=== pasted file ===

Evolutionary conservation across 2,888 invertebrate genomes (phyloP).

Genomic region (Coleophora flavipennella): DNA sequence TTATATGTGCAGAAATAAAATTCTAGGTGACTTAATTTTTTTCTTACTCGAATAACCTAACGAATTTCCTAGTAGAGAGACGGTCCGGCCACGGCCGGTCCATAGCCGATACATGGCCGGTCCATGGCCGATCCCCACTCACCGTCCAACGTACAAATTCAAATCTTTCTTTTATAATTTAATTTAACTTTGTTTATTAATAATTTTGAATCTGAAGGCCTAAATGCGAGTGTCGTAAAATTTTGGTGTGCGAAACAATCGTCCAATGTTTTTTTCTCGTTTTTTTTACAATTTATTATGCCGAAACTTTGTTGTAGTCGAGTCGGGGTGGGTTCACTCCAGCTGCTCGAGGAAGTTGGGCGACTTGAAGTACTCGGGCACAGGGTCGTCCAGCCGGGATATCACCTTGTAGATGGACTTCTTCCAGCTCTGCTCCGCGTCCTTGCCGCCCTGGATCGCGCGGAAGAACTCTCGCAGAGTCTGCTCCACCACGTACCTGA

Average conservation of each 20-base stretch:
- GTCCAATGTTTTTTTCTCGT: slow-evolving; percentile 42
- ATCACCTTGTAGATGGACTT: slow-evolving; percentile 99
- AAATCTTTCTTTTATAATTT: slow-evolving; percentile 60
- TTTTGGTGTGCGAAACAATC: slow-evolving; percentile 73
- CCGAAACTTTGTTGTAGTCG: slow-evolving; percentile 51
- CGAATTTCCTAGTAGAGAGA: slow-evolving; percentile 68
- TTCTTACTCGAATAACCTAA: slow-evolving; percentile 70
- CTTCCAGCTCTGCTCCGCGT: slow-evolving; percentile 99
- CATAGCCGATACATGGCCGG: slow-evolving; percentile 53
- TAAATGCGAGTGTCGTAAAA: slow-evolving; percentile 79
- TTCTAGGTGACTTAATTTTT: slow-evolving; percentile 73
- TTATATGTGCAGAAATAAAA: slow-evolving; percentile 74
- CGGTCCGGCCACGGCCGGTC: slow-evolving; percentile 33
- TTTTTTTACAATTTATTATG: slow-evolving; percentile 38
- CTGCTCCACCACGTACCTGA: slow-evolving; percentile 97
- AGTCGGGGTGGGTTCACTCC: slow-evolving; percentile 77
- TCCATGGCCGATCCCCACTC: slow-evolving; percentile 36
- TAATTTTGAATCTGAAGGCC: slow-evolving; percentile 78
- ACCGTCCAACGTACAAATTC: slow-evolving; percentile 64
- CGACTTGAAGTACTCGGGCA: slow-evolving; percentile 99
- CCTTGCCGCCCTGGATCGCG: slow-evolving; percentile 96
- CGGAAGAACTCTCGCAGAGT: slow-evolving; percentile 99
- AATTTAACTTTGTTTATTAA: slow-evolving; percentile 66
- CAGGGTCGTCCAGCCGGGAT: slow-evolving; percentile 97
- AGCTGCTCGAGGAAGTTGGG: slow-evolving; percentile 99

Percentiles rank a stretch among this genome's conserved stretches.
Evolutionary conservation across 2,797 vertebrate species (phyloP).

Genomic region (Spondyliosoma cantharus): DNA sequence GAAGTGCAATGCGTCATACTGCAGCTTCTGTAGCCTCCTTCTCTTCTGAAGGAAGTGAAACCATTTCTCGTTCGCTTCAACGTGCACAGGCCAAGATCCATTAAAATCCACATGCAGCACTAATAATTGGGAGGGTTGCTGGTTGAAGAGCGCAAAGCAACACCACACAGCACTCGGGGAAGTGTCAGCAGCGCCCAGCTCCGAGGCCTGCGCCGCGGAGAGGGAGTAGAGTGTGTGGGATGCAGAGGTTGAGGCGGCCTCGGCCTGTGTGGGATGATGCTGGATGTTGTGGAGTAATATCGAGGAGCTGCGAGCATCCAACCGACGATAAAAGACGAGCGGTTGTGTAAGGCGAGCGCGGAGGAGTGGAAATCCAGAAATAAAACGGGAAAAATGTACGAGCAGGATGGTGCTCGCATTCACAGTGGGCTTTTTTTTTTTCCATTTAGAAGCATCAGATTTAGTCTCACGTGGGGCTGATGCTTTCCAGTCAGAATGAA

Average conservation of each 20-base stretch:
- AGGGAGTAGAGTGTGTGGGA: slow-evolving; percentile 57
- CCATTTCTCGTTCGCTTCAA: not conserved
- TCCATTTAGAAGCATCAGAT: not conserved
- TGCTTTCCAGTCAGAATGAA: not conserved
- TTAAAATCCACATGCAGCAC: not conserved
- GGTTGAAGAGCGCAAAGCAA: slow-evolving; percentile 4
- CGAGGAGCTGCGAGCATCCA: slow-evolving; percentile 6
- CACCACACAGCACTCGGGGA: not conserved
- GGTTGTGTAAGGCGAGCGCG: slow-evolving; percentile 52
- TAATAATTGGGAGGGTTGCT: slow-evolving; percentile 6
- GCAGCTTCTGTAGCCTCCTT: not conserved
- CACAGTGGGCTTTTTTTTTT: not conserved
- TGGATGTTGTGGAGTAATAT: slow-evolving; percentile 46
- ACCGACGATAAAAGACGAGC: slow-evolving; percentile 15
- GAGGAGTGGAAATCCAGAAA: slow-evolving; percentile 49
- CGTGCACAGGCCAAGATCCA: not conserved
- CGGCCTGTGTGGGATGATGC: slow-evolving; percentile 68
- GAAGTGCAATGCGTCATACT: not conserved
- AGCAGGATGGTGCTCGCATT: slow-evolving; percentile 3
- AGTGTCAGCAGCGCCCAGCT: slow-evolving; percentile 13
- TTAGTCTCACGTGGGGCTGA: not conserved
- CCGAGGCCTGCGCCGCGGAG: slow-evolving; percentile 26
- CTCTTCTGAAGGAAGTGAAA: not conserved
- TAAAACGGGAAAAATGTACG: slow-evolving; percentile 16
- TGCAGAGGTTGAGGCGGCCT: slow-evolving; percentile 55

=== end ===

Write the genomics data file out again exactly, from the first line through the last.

Evolutionary conservation across 2,888 invertebrate genomes (phyloP).

Genomic region (Coleophora flavipennella): DNA sequence TTATATGTGCAGAAATAAAATTCTAGGTGACTTAATTTTTTTCTTACTCGAATAACCTAACGAATTTCCTAGTAGAGAGACGGTCCGGCCACGGCCGGTCCATAGCCGATACATGGCCGGTCCATGGCCGATCCCCACTCACCGTCCAACGTACAAATTCAAATCTTTCTTTTATAATTTAATTTAACTTTGTTTATTAATAATTTTGAATCTGAAGGCCTAAATGCGAGTGTCGTAAAATTTTGGTGTGCGAAACAATCGTCCAATGTTTTTTTCTCGTTTTTTTTACAATTTATTATGCCGAAACTTTGTTGTAGTCGAGTCGGGGTGGGTTCACTCCAGCTGCTCGAGGAAGTTGGGCGACTTGAAGTACTCGGGCACAGGGTCGTCCAGCCGGGATATCACCTTGTAGATGGACTTCTTCCAGCTCTGCTCCGCGTCCTTGCCGCCCTGGATCGCGCGGAAGAACTCTCGCAGAGTCTGCTCCACCACGTACCTGA

Average conservation of each 20-base stretch:
- GTCCAATGTTTTTTTCTCGT: slow-evolving; percentile 42
- ATCACCTTGTAGATGGACTT: slow-evolving; percentile 99
- AAATCTTTCTTTTATAATTT: slow-evolving; percentile 60
- TTTTGGTGTGCGAAACAATC: slow-evolving; percentile 73
- CCGAAACTTTGTTGTAGTCG: slow-evolving; percentile 51
- CGAATTTCCTAGTAGAGAGA: slow-evolving; percentile 68
- TTCTTACTCGAATAACCTAA: slow-evolving; percentile 70
- CTTCCAGCTCTGCTCCGCGT: slow-evolving; percentile 99
- CATAGCCGATACATGGCCGG: slow-evolving; percentile 53
- TAAATGCGAGTGTCGTAAAA: slow-evolving; percentile 79
- TTCTAGGTGACTTAATTTTT: slow-evolving; percentile 73
- TTATATGTGCAGAAATAAAA: slow-evolving; percentile 74
- CGGTCCGGCCACGGCCGGTC: slow-evolving; percentile 33
- TTTTTTTACAATTTATTATG: slow-evolving; percentile 38
- CTGCTCCACCACGTACCTGA: slow-evolving; percentile 97
- AGTCGGGGTGGGTTCACTCC: slow-evolving; percentile 77
- TCCATGGCCGATCCCCACTC: slow-evolving; percentile 36
- TAATTTTGAATCTGAAGGCC: slow-evolving; percentile 78
- ACCGTCCAACGTACAAATTC: slow-evolving; percentile 64
- CGACTTGAAGTACTCGGGCA: slow-evolving; percentile 99
- CCTTGCCGCCCTGGATCGCG: slow-evolving; percentile 96
- CGGAAGAACTCTCGCAGAGT: slow-evolving; percentile 99
- AATTTAACTTTGTTTATTAA: slow-evolving; percentile 66
- CAGGGTCGTCCAGCCGGGAT: slow-evolving; percentile 97
- AGCTGCTCGAGGAAGTTGGG: slow-evolving; percentile 99

Percentiles rank a stretch among this genome's conserved stretches.
Evolutionary conservation across 2,797 vertebrate species (phyloP).

Genomic region (Spondyliosoma cantharus): DNA sequence GAAGTGCAATGCGTCATACTGCAGCTTCTGTAGCCTCCTTCTCTTCTGAAGGAAGTGAAACCATTTCTCGTTCGCTTCAACGTGCACAGGCCAAGATCCATTAAAATCCACATGCAGCACTAATAATTGGGAGGGTTGCTGGTTGAAGAGCGCAAAGCAACACCACACAGCACTCGGGGAAGTGTCAGCAGCGCCCAGCTCCGAGGCCTGCGCCGCGGAGAGGGAGTAGAGTGTGTGGGATGCAGAGGTTGAGGCGGCCTCGGCCTGTGTGGGATGATGCTGGATGTTGTGGAGTAATATCGAGGAGCTGCGAGCATCCAACCGACGATAAAAGACGAGCGGTTGTGTAAGGCGAGCGCGGAGGAGTGGAAATCCAGAAATAAAACGGGAAAAATGTACGAGCAGGATGGTGCTCGCATTCACAGTGGGCTTTTTTTTTTTCCATTTAGAAGCATCAGATTTAGTCTCACGTGGGGCTGATGCTTTCCAGTCAGAATGAA

Average conservation of each 20-base stretch:
- AGGGAGTAGAGTGTGTGGGA: slow-evolving; percentile 57
- CCATTTCTCGTTCGCTTCAA: not conserved
- TCCATTTAGAAGCATCAGAT: not conserved
- TGCTTTCCAGTCAGAATGAA: not conserved
- TTAAAATCCACATGCAGCAC: not conserved
- GGTTGAAGAGCGCAAAGCAA: slow-evolving; percentile 4
- CGAGGAGCTGCGAGCATCCA: slow-evolving; percentile 6
- CACCACACAGCACTCGGGGA: not conserved
- GGTTGTGTAAGGCGAGCGCG: slow-evolving; percentile 52
- TAATAATTGGGAGGGTTGCT: slow-evolving; percentile 6
- GCAGCTTCTGTAGCCTCCTT: not conserved
- CACAGTGGGCTTTTTTTTTT: not conserved
- TGGATGTTGTGGAGTAATAT: slow-evolving; percentile 46
- ACCGACGATAAAAGACGAGC: slow-evolving; percentile 15
- GAGGAGTGGAAATCCAGAAA: slow-evolving; percentile 49
- CGTGCACAGGCCAAGATCCA: not conserved
- CGGCCTGTGTGGGATGATGC: slow-evolving; percentile 68
- GAAGTGCAATGCGTCATACT: not conserved
- AGCAGGATGGTGCTCGCATT: slow-evolving; percentile 3
- AGTGTCAGCAGCGCCCAGCT: slow-evolving; percentile 13
- TTAGTCTCACGTGGGGCTGA: not conserved
- CCGAGGCCTGCGCCGCGGAG: slow-evolving; percentile 26
- CTCTTCTGAAGGAAGTGAAA: not conserved
- TAAAACGGGAAAAATGTACG: slow-evolving; percentile 16
- TGCAGAGGTTGAGGCGGCCT: slow-evolving; percentile 55